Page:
Work smarter, not harder, is one of the strategies that we encourage students to use, but there is a risk that you might get so focused on minimizing your work that you sabotage yourself.
One of the most common places students stumble into self-sabotage is getting focused on minimizing the number of essays you have to write and losing sight of your ultimate goal:getting into your dream college.
Creating a Writing Map and following our advice for how to be smart when it comes to reusing essays will keep you from making that mistake!
1. Know when to reuse an essay as-is, when to revise it before reusing, and when to write a completely new essay.
As you are making your Writing Map, you are looking for opportunities to reuse answers so you can work smarter, not harder. But don’t get carried away when it comes to reusing answers. Remember that your goal is to get into the colleges on your list, not to complete your applications with the fewest essays possible.
You should reuse an answer as-is if the questions are nearly identical. If the questions are similar, but distinct, you should revise your answer for each question. This is especially true for the “Why College X” questions. You’ll get more information about how to use a “template” for your Why College X or Why Major X essays in Week 11. If the questions are unique, then you need to write a completely new essay. A generic answer will add nothing to your application and might even detract if it is inaccurate or non-responsive for a particular college, which often happens.
2. Even when programs are virtual, participating in events hosted by colleges might give you a leg up in the admissions process.
Events hosted by colleges are first and foremost marketing events designed to persuade you to apply and attend their college. So why would you attend one if you already know you want to apply to a particular college, and how could it possibly give you a leg up in the admissions process? Well, it’s all about learning to think like an admissions officer and understanding what each college on your list considers when making admissions decisions.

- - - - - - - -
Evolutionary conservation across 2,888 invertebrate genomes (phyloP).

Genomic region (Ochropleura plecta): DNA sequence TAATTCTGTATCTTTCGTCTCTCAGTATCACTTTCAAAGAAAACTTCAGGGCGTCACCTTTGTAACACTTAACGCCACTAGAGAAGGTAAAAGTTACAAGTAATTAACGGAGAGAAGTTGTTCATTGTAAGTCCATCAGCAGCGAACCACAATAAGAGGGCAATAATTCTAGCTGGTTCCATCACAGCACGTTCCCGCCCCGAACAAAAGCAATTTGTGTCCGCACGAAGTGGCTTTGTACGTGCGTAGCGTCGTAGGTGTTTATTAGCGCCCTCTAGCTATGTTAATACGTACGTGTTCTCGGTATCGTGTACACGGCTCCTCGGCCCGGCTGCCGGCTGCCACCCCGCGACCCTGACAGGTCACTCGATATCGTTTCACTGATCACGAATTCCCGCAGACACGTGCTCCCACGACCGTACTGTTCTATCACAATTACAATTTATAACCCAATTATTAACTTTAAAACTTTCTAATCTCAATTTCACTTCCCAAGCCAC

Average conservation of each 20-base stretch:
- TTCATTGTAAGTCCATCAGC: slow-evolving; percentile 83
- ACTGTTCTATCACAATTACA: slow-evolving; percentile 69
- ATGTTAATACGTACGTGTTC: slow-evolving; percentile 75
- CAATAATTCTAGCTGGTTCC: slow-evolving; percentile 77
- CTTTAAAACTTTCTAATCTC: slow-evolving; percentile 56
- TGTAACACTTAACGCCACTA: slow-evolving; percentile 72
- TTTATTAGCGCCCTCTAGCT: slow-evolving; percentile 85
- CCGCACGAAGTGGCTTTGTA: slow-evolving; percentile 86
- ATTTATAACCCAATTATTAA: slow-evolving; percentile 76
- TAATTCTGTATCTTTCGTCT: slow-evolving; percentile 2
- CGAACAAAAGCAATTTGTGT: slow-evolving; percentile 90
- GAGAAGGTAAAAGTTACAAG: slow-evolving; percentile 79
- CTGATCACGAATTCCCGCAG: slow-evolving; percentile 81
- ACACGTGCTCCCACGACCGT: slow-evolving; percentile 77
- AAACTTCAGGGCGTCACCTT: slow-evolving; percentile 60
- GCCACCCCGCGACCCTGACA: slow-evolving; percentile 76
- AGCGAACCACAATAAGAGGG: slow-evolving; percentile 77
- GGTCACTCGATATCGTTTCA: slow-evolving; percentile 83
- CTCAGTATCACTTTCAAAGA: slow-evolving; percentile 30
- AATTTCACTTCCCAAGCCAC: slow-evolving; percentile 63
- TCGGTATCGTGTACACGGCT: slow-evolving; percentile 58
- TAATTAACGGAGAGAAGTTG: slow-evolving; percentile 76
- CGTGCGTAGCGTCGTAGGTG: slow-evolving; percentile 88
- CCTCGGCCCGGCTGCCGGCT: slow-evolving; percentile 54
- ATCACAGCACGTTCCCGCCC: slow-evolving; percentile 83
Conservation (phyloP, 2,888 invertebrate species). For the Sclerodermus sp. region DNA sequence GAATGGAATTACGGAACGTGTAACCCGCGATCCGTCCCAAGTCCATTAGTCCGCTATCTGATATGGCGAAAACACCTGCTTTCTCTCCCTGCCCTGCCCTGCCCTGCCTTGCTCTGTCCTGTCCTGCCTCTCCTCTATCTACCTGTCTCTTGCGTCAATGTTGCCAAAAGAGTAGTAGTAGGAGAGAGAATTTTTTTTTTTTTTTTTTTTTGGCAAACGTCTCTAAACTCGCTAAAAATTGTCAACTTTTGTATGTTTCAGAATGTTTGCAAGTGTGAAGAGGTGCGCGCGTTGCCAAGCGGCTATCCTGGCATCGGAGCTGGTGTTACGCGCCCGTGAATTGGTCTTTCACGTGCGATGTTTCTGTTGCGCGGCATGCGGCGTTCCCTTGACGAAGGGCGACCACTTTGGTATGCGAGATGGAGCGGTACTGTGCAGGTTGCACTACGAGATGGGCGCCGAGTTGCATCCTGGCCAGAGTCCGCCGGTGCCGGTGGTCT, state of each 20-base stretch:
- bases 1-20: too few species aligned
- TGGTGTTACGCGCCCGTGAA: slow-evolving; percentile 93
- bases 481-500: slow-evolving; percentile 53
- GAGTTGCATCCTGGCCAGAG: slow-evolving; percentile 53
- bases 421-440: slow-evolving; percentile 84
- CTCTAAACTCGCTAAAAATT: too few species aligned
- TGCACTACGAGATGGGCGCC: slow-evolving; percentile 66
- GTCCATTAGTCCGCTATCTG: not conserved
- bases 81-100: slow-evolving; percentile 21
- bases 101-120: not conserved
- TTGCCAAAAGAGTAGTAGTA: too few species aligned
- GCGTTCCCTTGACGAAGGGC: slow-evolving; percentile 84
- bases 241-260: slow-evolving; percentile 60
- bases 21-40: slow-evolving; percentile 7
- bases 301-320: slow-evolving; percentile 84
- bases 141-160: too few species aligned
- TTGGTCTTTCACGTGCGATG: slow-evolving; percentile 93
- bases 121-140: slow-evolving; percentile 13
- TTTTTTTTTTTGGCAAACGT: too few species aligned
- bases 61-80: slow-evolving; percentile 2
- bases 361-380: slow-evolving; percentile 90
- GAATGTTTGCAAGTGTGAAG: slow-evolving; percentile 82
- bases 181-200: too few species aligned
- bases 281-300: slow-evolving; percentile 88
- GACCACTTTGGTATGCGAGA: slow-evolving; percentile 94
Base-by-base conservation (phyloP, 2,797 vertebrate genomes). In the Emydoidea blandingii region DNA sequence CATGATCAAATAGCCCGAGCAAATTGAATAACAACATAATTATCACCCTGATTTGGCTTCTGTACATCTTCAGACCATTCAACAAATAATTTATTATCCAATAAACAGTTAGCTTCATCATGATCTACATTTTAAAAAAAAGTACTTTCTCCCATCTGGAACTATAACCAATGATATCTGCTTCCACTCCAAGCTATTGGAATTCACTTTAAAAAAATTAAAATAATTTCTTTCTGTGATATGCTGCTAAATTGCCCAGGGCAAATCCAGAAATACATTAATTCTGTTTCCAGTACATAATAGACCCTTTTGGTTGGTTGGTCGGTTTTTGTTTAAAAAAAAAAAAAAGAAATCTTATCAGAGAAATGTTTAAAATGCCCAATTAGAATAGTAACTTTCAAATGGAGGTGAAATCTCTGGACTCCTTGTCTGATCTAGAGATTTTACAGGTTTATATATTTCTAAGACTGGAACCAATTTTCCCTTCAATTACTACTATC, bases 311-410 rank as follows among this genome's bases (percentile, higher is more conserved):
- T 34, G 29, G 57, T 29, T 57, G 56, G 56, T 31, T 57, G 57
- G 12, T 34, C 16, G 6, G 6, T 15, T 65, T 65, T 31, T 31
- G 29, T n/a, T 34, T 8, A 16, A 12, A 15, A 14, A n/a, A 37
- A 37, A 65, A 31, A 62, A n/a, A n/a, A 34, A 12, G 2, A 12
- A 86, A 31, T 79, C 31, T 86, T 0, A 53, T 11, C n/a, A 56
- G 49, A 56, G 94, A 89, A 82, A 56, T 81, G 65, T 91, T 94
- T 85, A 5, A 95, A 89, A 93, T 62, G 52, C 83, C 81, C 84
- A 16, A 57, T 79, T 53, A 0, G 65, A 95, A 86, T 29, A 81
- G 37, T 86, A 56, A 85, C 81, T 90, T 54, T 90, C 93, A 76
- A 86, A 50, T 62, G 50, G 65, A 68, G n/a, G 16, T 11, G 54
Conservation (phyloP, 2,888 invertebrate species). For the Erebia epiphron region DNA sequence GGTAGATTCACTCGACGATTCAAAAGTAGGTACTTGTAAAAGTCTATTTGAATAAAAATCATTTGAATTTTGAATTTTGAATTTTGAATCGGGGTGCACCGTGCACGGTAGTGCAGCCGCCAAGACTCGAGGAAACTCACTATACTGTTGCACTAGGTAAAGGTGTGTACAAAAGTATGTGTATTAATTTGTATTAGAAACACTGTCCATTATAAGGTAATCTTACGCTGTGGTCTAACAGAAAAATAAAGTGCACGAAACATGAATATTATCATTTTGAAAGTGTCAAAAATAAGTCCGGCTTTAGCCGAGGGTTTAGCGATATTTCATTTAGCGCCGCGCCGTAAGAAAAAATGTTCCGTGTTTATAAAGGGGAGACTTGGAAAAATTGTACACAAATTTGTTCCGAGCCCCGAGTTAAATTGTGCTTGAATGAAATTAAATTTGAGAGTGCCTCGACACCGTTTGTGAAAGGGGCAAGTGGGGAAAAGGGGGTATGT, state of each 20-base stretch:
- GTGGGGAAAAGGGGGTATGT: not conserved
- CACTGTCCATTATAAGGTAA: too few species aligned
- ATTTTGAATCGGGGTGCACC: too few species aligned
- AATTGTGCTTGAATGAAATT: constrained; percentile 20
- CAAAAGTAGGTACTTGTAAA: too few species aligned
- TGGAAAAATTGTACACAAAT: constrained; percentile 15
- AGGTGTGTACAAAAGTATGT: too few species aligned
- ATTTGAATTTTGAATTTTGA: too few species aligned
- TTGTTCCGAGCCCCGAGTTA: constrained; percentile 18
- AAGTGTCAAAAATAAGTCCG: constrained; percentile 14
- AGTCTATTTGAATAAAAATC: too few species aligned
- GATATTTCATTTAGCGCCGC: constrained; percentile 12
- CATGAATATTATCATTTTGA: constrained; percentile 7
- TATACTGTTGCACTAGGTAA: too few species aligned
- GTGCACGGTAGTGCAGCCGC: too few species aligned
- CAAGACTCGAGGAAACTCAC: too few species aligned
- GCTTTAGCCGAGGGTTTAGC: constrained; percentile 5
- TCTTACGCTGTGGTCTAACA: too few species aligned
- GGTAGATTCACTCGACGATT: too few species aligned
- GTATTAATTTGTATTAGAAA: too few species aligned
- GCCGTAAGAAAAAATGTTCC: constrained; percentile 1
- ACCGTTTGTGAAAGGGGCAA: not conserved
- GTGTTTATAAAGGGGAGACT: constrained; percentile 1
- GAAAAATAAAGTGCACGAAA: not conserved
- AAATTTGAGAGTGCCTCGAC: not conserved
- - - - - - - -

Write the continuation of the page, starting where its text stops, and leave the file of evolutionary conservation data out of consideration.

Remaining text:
In the last ten years or so, many colleges (for a variety of reasons) have begun to consider “demonstrated interest” as a factor in the admissions process. “Demonstrated interest” is nothing more than an evaluation of how interested you are in the particular college and what evidence they have of that.
One of the easiest ways to “demonstrate interest” is to attend one of these events, introduce yourself to the admissions officer, and ask at least one good question so that you leave a positive impression. You can refer to your attendance in your answer to the “Why College X?” question and get double credit.
Wondering how to find out if the colleges on your list consider “demonstrated interest”? Just check the research you did on the College Board’s Big Future website in Week 3 and see if the college listed “Level of Applicant’s Interest” as a factor they consider.
3. What you need to know about scholarship search services.
There's good news and bad news when it comes to scholarship search services. The bad news is that scholarship scams abound, and every year thousands of hopeful college applicants and their families get duped by them. It is so tempting to sign up for a service that "guarantees" you'll get a scholarship, but the only guarantee is that you'll never see the money you paid to this service again. Before you pay a single dollar to a scholarship search service, use this checklist to evaluate whether you are about to become a victim of a scam rather than the recipient of legitimate assistance.
The good news is that there are scholarships out there and that it is relatively easy for you to identify them for FREE thanks to the internet. You can use a tool like Fastweb or FinAid and the College Board’s Scholarship Search.
One note about "free" scholarship search services: They are free to you, but many of them are for-profit enterprises. So who pays? For the most part, these sites are supported by colleges, scholarship organizations, and financial aid related companies (such as lenders). They pay these sites so that they can have access to you! They want to sell you on themselves. So once you sign up for these services, you will likely become a target of a lot of marketing including internet ads, e-mails, and snail mail. Our advice? Just deal with the hassle factor of all this extra stuff coming your way. It is worth it to get the information you need about scholarships for free.
In other words, the easiest way to avoid being the victim of a scam is simply to do your research.